Citing a plethora of administrative and constitutional cases such as Rashbihari Panda v. State of Orissa, BR Enterprises v. State of UP , Dalmia Cement v. Union of India etc. Justice Sinha noted that the conditions imposed by the Sikkim government were only for the purpose of ensuring proper and fair conduct of lotteries so that public trust is retained and were neither arbitrary nor illegal. The court in fact noted that the Central Act and Rules itself mandated that lottery distributors should fulfill certain basic conditions and hence the Sikkim government’s conditions were in consonance with the letter and spirit of the Central Act and Rules.The court also relied on the fact that multiple lottery distribution companies operated in various states at present and hence the condition requiring previous experience to participate in the tender process was not tailor made to suit one entity.

However insofar as non compliance with the Central Lotteries Rules was concerned, the court noted that Rule 3(2) made it mandatory for the state government to issue a notification in the official gazette outlining the purpose and scope of the scheme every time it wished to conduct a new lottery scheme. Further Rule 3(3) required the state government to publish a separate notification in advance detailing the name, price, prize structure of the lottery scheme, name of distributors etc.

The court rejected the state government’s contention that a common notification was issued for both the rules stating that since the two sub-rules operate in different fields, separate notifications are required. The court also noted that the state government’s notification under Rue 3(3) was issued after three draws were already conducted and hence was not good in law.

On the allegations of bid rigging by four of the five tenderers related to Martin group, the court noted the concerns of the petitioners but declined to answer the contentions on merit since three of the four entities against whom collusion was alleged were not made parties to the petition.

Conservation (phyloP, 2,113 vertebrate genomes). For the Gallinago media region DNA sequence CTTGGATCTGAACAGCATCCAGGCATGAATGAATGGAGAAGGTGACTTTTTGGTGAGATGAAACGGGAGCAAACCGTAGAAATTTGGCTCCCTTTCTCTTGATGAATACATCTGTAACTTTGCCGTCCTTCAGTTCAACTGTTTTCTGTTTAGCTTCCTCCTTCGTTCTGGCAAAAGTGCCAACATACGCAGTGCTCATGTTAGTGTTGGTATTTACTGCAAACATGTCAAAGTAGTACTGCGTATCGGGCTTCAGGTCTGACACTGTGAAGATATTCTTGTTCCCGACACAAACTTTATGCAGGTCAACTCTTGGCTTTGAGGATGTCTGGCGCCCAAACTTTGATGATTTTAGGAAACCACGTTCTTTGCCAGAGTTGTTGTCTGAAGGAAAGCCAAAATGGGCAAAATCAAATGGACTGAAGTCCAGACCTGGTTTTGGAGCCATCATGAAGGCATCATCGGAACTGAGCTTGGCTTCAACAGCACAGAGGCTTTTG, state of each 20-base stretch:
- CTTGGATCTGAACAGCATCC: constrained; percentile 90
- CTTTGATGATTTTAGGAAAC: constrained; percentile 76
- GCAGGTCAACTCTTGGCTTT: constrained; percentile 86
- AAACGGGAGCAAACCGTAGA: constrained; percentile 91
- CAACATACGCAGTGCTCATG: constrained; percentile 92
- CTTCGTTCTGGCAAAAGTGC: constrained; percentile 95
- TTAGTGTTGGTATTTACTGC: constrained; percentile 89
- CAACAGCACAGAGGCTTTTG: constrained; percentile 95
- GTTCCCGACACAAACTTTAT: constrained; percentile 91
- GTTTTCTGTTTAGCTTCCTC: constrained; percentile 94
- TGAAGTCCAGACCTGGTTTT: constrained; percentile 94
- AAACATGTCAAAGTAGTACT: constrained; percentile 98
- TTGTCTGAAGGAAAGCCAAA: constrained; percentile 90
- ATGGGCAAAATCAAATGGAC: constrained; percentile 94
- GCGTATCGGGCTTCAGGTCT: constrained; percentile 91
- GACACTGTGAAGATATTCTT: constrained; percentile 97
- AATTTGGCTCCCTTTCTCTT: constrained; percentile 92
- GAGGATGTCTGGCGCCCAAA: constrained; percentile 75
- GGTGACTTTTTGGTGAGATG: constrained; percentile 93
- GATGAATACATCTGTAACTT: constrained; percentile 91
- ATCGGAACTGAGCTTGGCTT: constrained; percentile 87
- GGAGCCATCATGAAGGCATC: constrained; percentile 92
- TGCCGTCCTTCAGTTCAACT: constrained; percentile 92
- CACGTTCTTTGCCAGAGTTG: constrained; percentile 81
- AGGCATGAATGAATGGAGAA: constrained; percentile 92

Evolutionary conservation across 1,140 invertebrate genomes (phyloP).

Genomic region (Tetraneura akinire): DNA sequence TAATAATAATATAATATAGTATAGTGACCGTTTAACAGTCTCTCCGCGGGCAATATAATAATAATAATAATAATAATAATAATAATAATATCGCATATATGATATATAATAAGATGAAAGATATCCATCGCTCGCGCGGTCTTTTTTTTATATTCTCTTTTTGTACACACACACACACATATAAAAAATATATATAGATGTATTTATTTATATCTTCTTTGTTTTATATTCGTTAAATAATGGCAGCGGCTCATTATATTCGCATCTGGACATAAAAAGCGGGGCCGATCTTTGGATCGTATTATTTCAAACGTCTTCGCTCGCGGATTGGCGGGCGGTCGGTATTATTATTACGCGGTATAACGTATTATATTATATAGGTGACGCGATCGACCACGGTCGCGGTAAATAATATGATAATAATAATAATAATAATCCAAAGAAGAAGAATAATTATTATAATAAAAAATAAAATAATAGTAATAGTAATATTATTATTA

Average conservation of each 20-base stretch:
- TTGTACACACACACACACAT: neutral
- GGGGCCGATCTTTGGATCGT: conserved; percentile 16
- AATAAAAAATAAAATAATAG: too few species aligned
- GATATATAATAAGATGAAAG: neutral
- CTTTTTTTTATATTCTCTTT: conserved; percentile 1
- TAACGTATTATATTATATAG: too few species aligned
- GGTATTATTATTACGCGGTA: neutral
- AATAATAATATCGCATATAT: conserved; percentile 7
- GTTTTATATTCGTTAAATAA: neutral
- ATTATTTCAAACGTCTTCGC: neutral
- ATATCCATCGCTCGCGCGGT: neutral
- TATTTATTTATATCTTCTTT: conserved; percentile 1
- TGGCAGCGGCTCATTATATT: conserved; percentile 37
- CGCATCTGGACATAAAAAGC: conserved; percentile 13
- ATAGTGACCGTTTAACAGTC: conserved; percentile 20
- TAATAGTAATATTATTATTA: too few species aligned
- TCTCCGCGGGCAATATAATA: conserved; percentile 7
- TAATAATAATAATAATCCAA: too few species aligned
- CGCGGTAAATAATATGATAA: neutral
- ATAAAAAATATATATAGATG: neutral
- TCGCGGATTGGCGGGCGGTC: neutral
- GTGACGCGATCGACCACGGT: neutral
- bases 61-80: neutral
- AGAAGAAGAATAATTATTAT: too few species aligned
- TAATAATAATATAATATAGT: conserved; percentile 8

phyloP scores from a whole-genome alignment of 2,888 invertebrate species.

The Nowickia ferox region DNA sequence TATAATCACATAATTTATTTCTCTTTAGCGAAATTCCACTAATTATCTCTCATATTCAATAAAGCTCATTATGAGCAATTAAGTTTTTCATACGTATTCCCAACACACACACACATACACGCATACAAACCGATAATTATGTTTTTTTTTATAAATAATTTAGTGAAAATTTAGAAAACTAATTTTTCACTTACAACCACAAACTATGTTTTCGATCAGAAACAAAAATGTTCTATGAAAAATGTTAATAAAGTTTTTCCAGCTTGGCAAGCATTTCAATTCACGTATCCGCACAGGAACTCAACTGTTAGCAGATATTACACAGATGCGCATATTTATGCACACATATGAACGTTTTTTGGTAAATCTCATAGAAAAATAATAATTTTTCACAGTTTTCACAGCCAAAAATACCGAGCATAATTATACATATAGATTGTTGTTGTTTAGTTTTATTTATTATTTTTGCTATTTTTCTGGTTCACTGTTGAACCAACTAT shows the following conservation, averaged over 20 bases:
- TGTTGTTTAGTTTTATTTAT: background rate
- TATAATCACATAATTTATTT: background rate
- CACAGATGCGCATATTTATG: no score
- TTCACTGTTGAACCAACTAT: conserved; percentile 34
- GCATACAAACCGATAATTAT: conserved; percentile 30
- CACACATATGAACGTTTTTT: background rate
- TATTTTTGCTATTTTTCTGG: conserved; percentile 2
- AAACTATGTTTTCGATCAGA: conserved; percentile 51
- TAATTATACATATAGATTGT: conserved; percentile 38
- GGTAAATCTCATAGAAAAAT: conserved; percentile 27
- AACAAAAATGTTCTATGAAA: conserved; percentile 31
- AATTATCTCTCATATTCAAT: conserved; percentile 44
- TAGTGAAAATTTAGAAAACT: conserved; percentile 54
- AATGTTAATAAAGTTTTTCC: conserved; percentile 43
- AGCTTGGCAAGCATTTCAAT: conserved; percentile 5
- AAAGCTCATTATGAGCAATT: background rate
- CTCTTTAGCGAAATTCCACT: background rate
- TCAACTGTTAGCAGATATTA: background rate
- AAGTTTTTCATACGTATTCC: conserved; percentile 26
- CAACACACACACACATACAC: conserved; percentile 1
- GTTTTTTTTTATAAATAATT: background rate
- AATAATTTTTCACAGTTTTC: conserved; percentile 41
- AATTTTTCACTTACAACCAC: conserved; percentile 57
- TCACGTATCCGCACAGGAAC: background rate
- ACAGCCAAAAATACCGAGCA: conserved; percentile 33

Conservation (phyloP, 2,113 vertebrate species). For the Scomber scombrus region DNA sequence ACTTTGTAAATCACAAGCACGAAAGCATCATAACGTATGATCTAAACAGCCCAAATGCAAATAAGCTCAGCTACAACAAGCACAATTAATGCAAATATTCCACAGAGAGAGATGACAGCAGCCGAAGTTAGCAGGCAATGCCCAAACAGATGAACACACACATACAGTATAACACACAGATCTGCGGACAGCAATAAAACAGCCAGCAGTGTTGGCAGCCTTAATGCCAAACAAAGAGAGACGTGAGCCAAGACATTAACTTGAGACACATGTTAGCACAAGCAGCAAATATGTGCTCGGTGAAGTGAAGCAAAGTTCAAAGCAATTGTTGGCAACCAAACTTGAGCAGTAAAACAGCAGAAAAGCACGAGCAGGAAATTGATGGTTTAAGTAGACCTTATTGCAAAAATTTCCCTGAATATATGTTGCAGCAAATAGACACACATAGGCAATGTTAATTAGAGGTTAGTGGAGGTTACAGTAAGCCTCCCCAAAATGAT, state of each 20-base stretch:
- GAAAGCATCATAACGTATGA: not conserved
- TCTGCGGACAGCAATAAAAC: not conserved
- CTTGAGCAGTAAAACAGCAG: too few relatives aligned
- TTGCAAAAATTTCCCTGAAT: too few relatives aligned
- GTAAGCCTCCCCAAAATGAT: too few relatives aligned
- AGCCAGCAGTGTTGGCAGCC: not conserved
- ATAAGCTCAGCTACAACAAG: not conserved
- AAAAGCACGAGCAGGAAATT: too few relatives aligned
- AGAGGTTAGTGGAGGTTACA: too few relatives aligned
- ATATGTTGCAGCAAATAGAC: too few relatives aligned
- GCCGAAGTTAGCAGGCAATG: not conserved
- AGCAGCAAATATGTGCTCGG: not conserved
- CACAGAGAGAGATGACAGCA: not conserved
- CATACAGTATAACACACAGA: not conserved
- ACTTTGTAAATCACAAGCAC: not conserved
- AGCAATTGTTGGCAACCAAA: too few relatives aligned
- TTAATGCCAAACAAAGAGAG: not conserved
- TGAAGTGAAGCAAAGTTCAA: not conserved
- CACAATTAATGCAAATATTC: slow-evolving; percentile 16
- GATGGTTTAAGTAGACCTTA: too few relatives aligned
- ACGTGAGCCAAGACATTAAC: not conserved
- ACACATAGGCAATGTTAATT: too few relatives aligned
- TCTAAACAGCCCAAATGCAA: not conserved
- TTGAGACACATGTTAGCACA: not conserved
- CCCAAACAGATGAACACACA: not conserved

Conclusion and implications for the gaming industry

The judgment of the Sikkim High Court has made it very clear that the entire tender process will have to be redone by the government. If notification under Rule 3(2) was not issued as regards to other distributors, even their distribution agreements will have to be cancelled. However given that Rule 4 of the Sikkim State Lotteries Rules is held to be valid, it is unlikely that other companies will be able to make a foray in the lottery business, since the three major lottery conglomerates: Sugal & Damani Group, Essel Group and Martin Group have lottery distributorships in most states.

The decision however raises question marks on the process of conducting lotteries by the Sikkim government and also doubts the credibility of Future Gaming and Martin Group (Martin Group promoter Santiago Martin is already facing charges of lottery fraud in Karnataka, Kerala and other states). It is possible that the Sikkim High Court’s verdict, unless stayed or overruled by the Supreme Court could open a pandora’s box with writ petitions in other states challenging the manner and procedure of conducting lotteries, tender process and lottery operators’ monopoly.